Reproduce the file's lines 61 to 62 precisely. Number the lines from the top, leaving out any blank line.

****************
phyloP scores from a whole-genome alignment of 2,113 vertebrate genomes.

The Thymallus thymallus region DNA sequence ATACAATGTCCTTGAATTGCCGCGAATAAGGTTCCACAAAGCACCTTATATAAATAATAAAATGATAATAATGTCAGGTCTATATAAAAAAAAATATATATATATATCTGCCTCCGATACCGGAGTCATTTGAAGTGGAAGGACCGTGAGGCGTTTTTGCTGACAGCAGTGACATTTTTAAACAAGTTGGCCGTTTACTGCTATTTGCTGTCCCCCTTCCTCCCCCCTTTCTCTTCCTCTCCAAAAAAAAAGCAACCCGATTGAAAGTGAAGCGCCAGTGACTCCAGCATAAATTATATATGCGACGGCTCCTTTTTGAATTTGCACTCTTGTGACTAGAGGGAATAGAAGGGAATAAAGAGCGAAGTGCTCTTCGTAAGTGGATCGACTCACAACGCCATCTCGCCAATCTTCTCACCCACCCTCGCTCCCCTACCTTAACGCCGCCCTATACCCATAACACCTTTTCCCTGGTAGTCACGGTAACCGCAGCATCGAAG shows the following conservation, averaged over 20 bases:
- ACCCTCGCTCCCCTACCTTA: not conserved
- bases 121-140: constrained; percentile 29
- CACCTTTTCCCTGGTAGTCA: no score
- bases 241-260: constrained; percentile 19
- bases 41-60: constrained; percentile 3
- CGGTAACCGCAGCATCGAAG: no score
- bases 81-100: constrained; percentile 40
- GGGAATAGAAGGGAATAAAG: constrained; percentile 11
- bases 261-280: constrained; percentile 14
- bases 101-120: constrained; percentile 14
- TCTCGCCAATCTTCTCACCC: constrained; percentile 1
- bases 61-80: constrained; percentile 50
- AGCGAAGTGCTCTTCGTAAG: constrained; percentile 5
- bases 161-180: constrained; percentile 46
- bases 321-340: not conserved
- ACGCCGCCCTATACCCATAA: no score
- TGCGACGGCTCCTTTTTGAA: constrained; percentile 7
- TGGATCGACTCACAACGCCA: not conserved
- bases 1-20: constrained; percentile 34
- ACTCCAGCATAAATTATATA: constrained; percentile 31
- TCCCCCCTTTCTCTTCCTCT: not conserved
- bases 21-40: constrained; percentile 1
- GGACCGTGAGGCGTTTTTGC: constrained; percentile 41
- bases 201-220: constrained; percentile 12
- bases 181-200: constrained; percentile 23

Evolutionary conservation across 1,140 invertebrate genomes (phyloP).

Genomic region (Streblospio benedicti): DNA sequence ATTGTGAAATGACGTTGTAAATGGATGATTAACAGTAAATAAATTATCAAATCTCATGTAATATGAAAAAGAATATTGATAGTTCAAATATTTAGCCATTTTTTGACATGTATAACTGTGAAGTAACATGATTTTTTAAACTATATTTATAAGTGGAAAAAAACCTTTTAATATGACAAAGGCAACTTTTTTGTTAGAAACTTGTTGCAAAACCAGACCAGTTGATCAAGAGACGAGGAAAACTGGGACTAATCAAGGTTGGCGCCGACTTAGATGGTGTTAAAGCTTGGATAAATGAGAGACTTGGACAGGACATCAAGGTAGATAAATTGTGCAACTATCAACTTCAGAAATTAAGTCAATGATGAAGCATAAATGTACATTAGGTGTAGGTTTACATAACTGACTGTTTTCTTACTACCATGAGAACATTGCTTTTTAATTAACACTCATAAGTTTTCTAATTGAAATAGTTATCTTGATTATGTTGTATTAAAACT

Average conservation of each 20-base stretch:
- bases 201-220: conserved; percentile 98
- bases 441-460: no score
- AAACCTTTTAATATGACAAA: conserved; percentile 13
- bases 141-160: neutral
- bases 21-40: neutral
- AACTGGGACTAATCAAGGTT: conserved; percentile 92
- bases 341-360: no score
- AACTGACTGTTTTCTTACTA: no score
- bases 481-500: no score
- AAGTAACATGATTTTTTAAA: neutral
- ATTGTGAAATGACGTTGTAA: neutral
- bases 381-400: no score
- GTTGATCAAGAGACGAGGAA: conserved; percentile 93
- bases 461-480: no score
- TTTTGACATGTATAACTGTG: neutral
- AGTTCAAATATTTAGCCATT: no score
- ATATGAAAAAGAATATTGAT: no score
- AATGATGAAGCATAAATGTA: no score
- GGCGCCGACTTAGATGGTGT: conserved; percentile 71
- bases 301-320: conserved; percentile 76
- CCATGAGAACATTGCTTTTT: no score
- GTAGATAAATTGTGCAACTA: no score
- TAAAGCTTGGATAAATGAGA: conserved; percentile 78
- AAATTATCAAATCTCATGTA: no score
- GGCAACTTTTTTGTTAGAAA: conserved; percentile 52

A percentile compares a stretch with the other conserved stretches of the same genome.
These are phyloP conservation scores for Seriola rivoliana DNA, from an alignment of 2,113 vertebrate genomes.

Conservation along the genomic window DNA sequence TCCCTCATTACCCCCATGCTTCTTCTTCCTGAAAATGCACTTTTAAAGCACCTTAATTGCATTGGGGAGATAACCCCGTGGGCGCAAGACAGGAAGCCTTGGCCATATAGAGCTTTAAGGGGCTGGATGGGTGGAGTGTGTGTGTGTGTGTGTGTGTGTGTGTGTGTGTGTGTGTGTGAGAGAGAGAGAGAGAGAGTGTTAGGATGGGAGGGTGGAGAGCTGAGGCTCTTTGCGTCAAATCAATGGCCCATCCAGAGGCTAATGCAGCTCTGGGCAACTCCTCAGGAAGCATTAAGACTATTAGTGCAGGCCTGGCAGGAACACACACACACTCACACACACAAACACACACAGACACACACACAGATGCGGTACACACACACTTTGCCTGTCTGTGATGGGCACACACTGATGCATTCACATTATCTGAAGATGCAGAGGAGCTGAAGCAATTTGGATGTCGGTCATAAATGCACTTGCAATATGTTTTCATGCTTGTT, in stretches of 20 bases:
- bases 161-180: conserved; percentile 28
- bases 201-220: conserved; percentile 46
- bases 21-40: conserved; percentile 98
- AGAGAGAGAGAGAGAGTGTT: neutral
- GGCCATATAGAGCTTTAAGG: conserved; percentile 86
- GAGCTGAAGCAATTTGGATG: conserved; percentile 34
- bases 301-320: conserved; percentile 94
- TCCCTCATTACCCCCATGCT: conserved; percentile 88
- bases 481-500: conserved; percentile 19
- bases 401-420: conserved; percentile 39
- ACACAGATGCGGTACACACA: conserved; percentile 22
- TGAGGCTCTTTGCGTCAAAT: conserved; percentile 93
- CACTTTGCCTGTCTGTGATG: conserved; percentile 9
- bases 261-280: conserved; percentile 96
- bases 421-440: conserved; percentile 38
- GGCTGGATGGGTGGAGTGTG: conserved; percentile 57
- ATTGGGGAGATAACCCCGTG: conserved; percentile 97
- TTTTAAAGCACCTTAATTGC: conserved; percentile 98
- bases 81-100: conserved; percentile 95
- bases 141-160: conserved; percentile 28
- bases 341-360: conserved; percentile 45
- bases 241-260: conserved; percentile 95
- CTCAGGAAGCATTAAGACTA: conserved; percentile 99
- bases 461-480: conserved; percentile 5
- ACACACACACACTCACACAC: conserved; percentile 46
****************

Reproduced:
- bases 21-40: conserved; percentile 98
- AGAGAGAGAGAGAGAGTGTT: neutral